Children With Lead Poisoning Likely To Face Fewer Obstacles In Getting State Services

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Photographee.eu's / Shutterstock

Children with toxic lead exposure will soon have fewer roadblocks to qualify for Ohio’s Early Intervention program.

State lawmakers on the Joint Committee on Agency Rule Review today paved the way for the Department of Developmental Disabilities to automatically include children with elevated blood levels in the program.  This will include children with a blood lead level of 5 micrograms per deciliter or higher, said Gabriella Celeste, the policy director of Case Western Reserve University’s Shubert Center for Child Studies.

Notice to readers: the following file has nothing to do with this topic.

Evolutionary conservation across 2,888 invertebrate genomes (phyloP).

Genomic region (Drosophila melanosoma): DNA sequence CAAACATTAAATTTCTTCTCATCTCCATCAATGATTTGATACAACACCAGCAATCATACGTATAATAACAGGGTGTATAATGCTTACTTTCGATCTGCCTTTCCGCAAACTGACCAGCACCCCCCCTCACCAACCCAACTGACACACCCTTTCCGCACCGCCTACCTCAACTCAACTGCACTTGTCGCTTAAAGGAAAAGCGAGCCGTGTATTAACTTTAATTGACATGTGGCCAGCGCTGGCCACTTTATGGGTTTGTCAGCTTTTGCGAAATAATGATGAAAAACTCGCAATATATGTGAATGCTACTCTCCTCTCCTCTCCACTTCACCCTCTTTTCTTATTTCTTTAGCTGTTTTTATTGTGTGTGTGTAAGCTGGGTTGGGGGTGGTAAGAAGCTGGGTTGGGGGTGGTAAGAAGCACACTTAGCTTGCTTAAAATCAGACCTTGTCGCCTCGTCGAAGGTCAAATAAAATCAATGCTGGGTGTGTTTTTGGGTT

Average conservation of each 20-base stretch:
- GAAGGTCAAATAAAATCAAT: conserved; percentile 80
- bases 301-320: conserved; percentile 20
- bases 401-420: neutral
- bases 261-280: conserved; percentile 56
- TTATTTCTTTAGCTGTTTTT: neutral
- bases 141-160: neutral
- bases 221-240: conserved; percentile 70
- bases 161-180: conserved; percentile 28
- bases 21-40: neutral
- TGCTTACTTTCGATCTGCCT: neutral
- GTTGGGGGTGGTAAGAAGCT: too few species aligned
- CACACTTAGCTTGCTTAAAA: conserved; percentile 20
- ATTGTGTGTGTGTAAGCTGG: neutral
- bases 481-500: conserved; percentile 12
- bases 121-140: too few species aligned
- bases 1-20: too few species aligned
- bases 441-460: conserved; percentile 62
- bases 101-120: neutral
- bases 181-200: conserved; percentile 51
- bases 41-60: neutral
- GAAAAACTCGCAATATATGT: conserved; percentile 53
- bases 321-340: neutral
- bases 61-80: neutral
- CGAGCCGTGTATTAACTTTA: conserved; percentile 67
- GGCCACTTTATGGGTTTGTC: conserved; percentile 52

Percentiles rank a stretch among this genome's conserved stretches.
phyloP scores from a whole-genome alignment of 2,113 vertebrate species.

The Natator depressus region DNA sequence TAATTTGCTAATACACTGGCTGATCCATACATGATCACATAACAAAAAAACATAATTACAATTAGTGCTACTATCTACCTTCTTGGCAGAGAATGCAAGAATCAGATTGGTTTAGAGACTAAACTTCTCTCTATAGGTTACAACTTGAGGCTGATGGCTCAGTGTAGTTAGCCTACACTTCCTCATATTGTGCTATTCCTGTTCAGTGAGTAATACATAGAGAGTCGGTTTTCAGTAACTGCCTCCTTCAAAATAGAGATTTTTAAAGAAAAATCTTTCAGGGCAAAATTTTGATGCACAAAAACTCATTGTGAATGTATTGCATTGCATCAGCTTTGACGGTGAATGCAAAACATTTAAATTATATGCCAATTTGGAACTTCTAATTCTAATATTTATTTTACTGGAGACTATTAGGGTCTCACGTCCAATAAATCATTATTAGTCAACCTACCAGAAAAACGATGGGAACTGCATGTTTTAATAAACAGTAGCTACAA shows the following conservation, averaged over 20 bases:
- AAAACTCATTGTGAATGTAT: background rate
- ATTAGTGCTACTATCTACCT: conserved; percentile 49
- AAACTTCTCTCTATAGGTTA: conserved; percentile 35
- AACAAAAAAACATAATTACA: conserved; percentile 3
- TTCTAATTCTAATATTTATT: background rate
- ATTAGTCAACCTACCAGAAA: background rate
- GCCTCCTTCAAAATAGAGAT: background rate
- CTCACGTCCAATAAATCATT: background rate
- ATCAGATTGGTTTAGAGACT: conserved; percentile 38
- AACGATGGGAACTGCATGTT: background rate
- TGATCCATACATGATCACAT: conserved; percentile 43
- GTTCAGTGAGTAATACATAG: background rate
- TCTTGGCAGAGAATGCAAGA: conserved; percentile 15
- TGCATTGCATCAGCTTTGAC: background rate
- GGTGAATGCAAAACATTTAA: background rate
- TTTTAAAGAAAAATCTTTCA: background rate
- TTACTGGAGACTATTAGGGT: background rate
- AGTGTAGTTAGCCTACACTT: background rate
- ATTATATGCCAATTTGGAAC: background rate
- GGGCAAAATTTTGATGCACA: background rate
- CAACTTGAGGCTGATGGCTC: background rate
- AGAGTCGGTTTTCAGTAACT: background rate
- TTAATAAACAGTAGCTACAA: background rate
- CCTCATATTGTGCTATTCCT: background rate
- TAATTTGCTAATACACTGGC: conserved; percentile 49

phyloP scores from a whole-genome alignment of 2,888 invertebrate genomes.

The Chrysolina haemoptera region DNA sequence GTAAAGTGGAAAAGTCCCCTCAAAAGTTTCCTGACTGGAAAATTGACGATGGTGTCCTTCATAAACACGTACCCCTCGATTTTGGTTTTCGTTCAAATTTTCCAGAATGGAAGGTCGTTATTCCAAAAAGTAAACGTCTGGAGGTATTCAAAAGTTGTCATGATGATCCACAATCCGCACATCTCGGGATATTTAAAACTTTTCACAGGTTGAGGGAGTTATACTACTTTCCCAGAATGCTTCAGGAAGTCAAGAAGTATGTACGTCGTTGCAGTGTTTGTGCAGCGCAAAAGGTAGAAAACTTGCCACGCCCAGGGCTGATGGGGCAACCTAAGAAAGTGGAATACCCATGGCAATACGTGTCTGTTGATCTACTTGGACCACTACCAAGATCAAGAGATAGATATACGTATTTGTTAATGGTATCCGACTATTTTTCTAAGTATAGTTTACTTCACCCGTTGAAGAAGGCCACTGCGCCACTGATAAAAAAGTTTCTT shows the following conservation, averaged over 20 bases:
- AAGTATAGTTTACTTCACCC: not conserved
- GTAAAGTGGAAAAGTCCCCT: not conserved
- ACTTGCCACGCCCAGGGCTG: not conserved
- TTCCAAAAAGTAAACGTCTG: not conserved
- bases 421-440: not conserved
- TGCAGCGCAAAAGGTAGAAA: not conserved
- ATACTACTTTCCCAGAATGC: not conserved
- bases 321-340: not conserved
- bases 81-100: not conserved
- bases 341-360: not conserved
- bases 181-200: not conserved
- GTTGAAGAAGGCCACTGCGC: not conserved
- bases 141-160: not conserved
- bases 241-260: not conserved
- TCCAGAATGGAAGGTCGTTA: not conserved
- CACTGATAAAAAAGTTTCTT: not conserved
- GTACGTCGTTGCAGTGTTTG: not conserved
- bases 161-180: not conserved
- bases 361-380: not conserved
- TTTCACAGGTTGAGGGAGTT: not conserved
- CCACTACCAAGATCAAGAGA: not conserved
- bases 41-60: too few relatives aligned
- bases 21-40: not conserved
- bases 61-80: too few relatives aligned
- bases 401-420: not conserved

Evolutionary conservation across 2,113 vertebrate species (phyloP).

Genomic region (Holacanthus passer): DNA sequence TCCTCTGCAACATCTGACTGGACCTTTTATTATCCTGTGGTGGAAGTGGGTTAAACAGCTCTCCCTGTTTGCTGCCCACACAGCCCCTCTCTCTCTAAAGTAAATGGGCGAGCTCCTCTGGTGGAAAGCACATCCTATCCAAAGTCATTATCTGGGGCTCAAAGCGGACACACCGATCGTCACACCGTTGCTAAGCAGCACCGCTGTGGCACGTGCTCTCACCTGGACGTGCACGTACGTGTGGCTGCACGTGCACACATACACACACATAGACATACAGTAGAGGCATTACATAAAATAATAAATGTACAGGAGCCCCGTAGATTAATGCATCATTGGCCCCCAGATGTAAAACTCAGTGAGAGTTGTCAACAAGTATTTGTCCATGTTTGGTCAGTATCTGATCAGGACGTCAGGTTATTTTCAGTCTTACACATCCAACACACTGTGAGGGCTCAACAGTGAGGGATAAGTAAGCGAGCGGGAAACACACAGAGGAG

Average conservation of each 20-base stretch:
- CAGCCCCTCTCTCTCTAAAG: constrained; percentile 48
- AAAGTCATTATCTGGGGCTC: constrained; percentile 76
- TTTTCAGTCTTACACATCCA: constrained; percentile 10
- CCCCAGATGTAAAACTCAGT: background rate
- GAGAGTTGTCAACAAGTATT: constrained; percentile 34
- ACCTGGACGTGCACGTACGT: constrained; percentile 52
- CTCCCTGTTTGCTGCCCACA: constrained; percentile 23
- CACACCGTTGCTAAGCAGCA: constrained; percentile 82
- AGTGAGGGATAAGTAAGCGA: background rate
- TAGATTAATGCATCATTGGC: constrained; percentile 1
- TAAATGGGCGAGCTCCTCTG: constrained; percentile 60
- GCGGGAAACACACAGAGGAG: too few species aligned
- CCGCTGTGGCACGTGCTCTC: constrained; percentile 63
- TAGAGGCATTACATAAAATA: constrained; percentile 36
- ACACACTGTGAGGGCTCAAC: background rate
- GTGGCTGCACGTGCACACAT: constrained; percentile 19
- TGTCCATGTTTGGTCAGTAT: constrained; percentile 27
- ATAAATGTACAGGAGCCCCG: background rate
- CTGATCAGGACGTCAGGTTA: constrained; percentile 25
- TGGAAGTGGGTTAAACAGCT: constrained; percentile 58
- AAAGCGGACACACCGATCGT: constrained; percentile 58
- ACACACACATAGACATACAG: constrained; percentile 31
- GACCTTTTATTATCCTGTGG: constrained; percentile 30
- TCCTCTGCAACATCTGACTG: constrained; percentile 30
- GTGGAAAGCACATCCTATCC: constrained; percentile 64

Kids and parents will not have to take the extra step of getting an assessment from a doctor,  said Celeste.

 “The reason why this automatic eligibility is especially important is because effects of early lead exposure – you may not see it until a child is older. So as a result, these assessments conducted in young children may actually fail to identify a child who is at risk,” she said.

According to the state’s Early Intervention website, the system provides coordinated services to parents of young children with disabilities and developmental delays. The families of children with elevated lead levels will qualify for a range of support services as part of the program.

Governor DeWine also included more money for this program in his budget proposal, said Celeste. Those funds, however, will have to be approved by the state legislature.

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